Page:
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Make a Budget in 6 Simple Steps

  1. Gather every financial statement you can (bank statements, investment accounts, recent utility bills).
  2. Record all of your sources of income.
  3. Create a list of monthly expenses.
  4. Break expenses into 2 categories: fixed and variable.
  5. Total your monthly income and monthly expenses.
  6. Make adjustments to expenses: If you have accurately identified and listed all of your expenses, the ultimate goal would be to have your income and expense columns to be equal.

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What a Budget Does

As a personal financial planning tool, a written, monthly budget allows you to plan for how you'll spend and/or save your money each month and also keep track of your spending patterns.

With a budget, you can begin to prioritize your spending and better manage your money and financial future.

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RELATED IDEAS

The 50/30/20 Rule

It breaks down your budget categories into three broad segments:

  • 50%: Essential Expenses like housing, automobile expenses, groceries, insurance, utilities, etc.
  • 30%: Discretionary Expenses (Non-essential) like Dining out, entertainment, drinks, etc.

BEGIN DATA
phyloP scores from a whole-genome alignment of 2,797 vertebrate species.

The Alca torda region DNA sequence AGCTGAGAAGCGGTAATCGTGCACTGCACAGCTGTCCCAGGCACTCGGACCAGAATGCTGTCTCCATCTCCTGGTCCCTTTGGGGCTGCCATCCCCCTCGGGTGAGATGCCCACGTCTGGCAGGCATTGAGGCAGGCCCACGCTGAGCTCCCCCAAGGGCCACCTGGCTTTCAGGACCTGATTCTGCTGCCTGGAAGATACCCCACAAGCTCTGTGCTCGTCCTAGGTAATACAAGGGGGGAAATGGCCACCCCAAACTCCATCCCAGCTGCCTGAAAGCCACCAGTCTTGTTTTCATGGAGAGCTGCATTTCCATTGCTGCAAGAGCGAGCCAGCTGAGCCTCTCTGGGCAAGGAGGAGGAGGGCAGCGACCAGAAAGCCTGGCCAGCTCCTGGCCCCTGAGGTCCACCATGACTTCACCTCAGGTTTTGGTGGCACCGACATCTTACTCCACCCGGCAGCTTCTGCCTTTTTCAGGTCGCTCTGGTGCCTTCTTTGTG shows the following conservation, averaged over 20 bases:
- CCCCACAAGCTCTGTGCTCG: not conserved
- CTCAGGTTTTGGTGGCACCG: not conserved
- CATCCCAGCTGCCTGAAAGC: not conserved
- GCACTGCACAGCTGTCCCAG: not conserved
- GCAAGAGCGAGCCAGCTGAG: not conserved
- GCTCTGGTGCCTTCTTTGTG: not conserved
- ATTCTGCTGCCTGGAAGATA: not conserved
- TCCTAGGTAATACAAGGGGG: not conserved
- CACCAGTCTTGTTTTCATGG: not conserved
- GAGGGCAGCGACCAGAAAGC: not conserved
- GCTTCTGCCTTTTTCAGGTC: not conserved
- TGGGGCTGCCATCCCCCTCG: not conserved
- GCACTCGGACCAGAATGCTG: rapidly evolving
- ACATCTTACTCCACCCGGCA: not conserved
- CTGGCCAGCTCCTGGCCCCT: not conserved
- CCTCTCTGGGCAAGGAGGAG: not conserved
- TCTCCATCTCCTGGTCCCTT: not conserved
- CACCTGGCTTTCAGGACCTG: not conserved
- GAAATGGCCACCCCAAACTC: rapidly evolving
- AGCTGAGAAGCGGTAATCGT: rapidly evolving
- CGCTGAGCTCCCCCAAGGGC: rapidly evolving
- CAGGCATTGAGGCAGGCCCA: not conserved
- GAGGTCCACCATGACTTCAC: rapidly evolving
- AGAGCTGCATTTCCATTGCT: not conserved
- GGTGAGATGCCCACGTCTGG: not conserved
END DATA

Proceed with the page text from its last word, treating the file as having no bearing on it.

• 20%: Financial Goals including mortgage, home, and educational savings.

If there is heavy credit-card debt, the financial goals should be 30% and non-essential spendings only 20%.

5

IDEAS

Budgets are necessary for running any business efficiently and effectively.

  • Budget Development Process. Assumptions related to projected sales, trends, cost trends, and the overall economic outlook is established for the upcoming period. The budget is then published and outlines the standards and procedures used to develop it. The master budget includes forecasts of cash inflows and outflows, budgeted financial statements, and an overall financing plan.
  • Static Vs. Flexible Budgets. A static budget remains unchanged over the life of the budget. A flexible budget has a relational value to certain variables, such as sales levels, production levels, or other economic factors.
Benefits of automated savings
  • you don’t have to go through the trouble of making an additional transfer
  • it won’t be as tempting to spend money that’s sitting in a savings account that you don’t make regular transactions out of.